A new insurance scheme in which pre-determined flood thresholds trigger speedy compensation offers hope for poor people in flood-prone Bangladesh, experts say.
“Floods adversely impact the ability of the poor to earn a livelihood both by destroying assets and limiting opportunities for labour,” said Snehal Soneji, Oxfam International’s Bangladesh country director.
“This [insurance] product is index-based and operates at the meso-level, which means that payout is triggered on the basis of a certain threshold being reached resulting in immediate payout without the long process of surveying and then payout,” he explained, referring to traditional insurance schemes that rely on time-consuming damage assessment surveys to determine compensation.
According to a 2012 article in the journal Applied Economic Perspectives and Policy, “index insurance indemnifies the insured based on the observed value of a specified `index’ or some other closely related variable… [and] the most widely used index in index insurance contract designs is rainfall.”
A 2013 scoping report by the Malaysia-based research organization World Fish and a consortium of environment and agricultural agencies argued: “With current and anticipated increases in magnitude of extreme weather events and a declining consistency in weather patterns…there has been a growing interest in weather index-based insurance schemes in Bangladesh.”
Norul Amin, economic and private sector coordinator at Oxfam-Bangladesh, told IRIN: “There is strong demand for financial disaster recovery mechanisms, not only among the poor communities, but also insurance sector, donor agencies, micro-finance institutes and government officials.”
Inspired by a successful pilot with 1,661 households in 14 villages of northern Sirajganj District, Oxfam is expanding the index flood insurance programme across three districts of Sirajganj, Gaibandha and Barguna.
Index insurance is a relatively new concept in Bangladesh. But the immediacy of the relief could be a boon for poor communities, experts said.
Saleemul Huq, senior fellow in the Climate Change Group at the London-based International Institute for Environment and Development, explained: “If it is a weather based index insurance then the advantage is that there should be a payout when a certain pre-agreed threshold is crossed rather than assessing damages after an event in traditional insurance. The insured get paid quickly when the money is most useful.”
However, Huq warns, Bangladesh’s varied rainfall will pose some conceptual challenges to the model.
“The challenge is that, Bangladesh being flood prone, it would be difficult to agree on the flood threshold to trigger payments,” he said. “It will need to be tested over time - it’s too early to say if it is going to be comprehensively viable.”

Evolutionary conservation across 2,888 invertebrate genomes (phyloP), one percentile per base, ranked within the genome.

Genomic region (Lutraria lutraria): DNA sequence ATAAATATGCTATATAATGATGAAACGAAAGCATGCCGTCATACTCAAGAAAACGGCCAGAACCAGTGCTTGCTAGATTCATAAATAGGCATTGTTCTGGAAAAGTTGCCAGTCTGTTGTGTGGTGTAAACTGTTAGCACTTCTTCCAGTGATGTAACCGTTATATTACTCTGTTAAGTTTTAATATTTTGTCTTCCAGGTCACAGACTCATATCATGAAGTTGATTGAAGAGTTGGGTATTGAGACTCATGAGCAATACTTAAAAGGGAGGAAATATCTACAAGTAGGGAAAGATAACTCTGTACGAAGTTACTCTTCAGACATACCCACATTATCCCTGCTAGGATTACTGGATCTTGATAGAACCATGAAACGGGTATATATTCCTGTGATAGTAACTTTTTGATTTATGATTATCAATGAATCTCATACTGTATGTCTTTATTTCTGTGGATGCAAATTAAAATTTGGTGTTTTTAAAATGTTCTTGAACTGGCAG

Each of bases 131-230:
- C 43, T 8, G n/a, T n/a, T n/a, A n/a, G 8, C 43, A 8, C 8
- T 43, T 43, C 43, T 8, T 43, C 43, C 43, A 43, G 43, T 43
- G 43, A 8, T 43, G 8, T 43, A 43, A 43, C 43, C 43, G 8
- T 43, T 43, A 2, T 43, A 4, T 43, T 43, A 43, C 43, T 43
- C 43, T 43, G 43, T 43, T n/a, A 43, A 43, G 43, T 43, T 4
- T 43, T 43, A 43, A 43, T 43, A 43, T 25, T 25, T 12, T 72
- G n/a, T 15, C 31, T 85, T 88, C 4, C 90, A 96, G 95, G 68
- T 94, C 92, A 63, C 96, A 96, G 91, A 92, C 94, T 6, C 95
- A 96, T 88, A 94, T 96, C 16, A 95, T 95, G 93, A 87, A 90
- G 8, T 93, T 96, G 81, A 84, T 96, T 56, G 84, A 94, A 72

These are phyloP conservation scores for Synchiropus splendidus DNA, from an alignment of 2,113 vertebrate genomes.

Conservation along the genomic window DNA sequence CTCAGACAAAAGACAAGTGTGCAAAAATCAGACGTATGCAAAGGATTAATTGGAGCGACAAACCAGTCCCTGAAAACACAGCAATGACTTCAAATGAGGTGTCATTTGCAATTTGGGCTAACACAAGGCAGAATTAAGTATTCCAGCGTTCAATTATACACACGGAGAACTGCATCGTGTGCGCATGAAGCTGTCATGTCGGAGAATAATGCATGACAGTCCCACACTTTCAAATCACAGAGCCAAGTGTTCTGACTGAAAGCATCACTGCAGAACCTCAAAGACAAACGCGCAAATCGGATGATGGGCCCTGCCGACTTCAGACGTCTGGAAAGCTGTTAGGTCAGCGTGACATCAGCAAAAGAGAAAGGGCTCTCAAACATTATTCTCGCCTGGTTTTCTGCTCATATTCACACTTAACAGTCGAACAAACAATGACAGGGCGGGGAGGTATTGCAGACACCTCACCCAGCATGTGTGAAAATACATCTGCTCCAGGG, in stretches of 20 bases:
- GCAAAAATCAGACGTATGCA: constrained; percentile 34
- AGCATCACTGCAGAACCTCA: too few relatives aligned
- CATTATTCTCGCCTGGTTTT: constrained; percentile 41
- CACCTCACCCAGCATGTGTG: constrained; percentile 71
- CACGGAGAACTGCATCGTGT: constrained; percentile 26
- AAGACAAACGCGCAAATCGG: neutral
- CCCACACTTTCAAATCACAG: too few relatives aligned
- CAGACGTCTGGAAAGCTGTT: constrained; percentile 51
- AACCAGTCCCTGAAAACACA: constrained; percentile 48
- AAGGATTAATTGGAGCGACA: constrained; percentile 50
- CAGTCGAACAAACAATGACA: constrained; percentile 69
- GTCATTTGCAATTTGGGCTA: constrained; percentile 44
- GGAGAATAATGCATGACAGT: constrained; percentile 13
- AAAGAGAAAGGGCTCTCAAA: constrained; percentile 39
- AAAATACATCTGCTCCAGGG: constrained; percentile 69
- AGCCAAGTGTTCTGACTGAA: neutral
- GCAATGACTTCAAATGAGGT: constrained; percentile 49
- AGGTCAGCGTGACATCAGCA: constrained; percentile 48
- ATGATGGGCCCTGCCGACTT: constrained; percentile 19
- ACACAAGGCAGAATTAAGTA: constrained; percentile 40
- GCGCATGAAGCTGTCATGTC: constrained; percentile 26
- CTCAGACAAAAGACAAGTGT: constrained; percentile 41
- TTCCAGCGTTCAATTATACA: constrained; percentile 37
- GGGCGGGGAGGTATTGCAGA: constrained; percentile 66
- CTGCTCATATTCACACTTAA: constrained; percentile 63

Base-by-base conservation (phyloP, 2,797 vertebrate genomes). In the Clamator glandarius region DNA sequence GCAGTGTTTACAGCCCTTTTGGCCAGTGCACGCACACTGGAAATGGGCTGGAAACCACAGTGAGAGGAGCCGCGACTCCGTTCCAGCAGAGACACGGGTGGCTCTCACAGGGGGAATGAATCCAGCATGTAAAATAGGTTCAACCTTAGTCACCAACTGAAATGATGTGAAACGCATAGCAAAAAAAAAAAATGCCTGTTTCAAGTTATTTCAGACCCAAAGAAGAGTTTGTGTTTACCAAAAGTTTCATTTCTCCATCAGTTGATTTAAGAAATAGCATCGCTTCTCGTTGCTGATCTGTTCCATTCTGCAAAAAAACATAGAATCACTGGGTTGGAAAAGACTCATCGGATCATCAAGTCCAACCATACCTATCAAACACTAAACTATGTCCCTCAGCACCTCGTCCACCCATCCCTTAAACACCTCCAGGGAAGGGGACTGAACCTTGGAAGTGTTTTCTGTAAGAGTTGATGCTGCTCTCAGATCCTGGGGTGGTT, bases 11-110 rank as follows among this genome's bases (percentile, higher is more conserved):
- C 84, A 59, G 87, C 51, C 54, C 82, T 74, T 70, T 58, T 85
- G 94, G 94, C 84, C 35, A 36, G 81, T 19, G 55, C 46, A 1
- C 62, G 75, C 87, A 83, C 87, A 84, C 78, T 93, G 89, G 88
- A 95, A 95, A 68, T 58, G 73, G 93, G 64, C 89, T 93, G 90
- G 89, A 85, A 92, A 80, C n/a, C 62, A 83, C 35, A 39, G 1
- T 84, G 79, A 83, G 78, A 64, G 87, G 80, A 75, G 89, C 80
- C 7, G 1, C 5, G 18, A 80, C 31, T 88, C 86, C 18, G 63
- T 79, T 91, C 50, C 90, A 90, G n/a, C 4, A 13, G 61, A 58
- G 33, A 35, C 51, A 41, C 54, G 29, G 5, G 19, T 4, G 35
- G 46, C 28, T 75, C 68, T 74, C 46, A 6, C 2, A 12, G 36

Payouts linked to water levels
The insurance plan is designed so that if water levels cross a certain locally-determined threshold and stay for 11 days, a household will get 2,800 taka (US$36); if floods stay for 21 days, the household receives 4,400 taka ($56); and at 26 days, 8,000 taka ($103).
Sohel Khan, a programme officer at the Sirajganj-based NGO Manab Mukti Sangstha, said the NGO took care to explain the benefits of insurance during the pilot, and got a positive response.
“When we first approached the villages, the people did not understand how insurance can help them overcome flood damage but as we [explained it more], they loved it,” he explained.
“The 14 villages are in flood prone areas and most of the people are poor. During any flood, they become workless which causes trouble to their everyday lives. People told us that they feel secured after they are under the flood scheme,” Khan said.
Index-based insurance schemes, including some that use satellites to monitor grazing conditions for farmers in Kenya, have been used elsewhere to bolster resilience.
The Asian Disaster Preparedness Centre, ranks Bangladesh as one of the most disaster-prone countries in the world. More than two-thirds of the country’s 64 districts are prone to natural disasters, including cyclones, floods, landslides, tornadoes and drought. Data from the International Disaster Database show. Two hundred and thirty-four disaster events (68 of which were floods) between 1980 and 2010 killed nearly 200,000 people. Disasters cost the country more than half a billion US dollars per year.